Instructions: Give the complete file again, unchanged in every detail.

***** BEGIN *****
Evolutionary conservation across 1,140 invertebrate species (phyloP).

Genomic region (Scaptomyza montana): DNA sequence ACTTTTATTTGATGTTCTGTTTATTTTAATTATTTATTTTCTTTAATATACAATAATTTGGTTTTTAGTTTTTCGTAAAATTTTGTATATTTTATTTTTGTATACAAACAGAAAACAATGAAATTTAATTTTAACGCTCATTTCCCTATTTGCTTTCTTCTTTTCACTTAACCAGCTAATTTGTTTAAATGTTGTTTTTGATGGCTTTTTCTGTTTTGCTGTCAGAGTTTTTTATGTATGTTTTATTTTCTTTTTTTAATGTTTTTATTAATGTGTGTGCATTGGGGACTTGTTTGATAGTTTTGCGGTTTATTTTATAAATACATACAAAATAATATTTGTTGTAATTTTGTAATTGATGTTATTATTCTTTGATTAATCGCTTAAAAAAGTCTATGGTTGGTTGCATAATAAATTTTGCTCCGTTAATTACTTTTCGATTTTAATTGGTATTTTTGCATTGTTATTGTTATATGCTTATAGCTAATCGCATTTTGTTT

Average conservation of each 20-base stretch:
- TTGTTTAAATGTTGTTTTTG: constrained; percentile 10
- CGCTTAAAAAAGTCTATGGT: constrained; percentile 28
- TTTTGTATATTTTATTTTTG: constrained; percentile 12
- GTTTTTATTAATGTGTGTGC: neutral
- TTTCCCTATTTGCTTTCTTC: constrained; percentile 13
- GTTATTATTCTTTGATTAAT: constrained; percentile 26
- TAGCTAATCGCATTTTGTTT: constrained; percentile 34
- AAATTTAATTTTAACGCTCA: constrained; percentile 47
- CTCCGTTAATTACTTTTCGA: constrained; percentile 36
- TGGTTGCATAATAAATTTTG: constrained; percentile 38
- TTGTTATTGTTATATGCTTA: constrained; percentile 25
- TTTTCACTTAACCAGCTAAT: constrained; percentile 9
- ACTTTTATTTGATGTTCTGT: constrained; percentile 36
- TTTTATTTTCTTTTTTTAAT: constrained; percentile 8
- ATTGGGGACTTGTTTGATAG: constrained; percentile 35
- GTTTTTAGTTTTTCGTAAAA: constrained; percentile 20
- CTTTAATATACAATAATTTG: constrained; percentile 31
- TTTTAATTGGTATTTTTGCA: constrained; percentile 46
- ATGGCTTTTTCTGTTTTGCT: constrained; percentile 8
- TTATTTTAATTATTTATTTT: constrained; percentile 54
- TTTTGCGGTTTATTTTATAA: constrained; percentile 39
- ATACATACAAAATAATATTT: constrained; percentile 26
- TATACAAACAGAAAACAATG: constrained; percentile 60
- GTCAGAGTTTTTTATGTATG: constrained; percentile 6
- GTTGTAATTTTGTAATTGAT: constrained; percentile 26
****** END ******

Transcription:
Evolutionary conservation across 1,140 invertebrate species (phyloP).

Genomic region (Scaptomyza montana): DNA sequence ACTTTTATTTGATGTTCTGTTTATTTTAATTATTTATTTTCTTTAATATACAATAATTTGGTTTTTAGTTTTTCGTAAAATTTTGTATATTTTATTTTTGTATACAAACAGAAAACAATGAAATTTAATTTTAACGCTCATTTCCCTATTTGCTTTCTTCTTTTCACTTAACCAGCTAATTTGTTTAAATGTTGTTTTTGATGGCTTTTTCTGTTTTGCTGTCAGAGTTTTTTATGTATGTTTTATTTTCTTTTTTTAATGTTTTTATTAATGTGTGTGCATTGGGGACTTGTTTGATAGTTTTGCGGTTTATTTTATAAATACATACAAAATAATATTTGTTGTAATTTTGTAATTGATGTTATTATTCTTTGATTAATCGCTTAAAAAAGTCTATGGTTGGTTGCATAATAAATTTTGCTCCGTTAATTACTTTTCGATTTTAATTGGTATTTTTGCATTGTTATTGTTATATGCTTATAGCTAATCGCATTTTGTTT

Average conservation of each 20-base stretch:
- TTGTTTAAATGTTGTTTTTG: constrained; percentile 10
- CGCTTAAAAAAGTCTATGGT: constrained; percentile 28
- TTTTGTATATTTTATTTTTG: constrained; percentile 12
- GTTTTTATTAATGTGTGTGC: neutral
- TTTCCCTATTTGCTTTCTTC: constrained; percentile 13
- GTTATTATTCTTTGATTAAT: constrained; percentile 26
- TAGCTAATCGCATTTTGTTT: constrained; percentile 34
- AAATTTAATTTTAACGCTCA: constrained; percentile 47
- CTCCGTTAATTACTTTTCGA: constrained; percentile 36
- TGGTTGCATAATAAATTTTG: constrained; percentile 38
- TTGTTATTGTTATATGCTTA: constrained; percentile 25
- TTTTCACTTAACCAGCTAAT: constrained; percentile 9
- ACTTTTATTTGATGTTCTGT: constrained; percentile 36
- TTTTATTTTCTTTTTTTAAT: constrained; percentile 8
- ATTGGGGACTTGTTTGATAG: constrained; percentile 35
- GTTTTTAGTTTTTCGTAAAA: constrained; percentile 20
- CTTTAATATACAATAATTTG: constrained; percentile 31
- TTTTAATTGGTATTTTTGCA: constrained; percentile 46
- ATGGCTTTTTCTGTTTTGCT: constrained; percentile 8
- TTATTTTAATTATTTATTTT: constrained; percentile 54
- TTTTGCGGTTTATTTTATAA: constrained; percentile 39
- ATACATACAAAATAATATTT: constrained; percentile 26
- TATACAAACAGAAAACAATG: constrained; percentile 60
- GTCAGAGTTTTTTATGTATG: constrained; percentile 6
- GTTGTAATTTTGTAATTGAT: constrained; percentile 26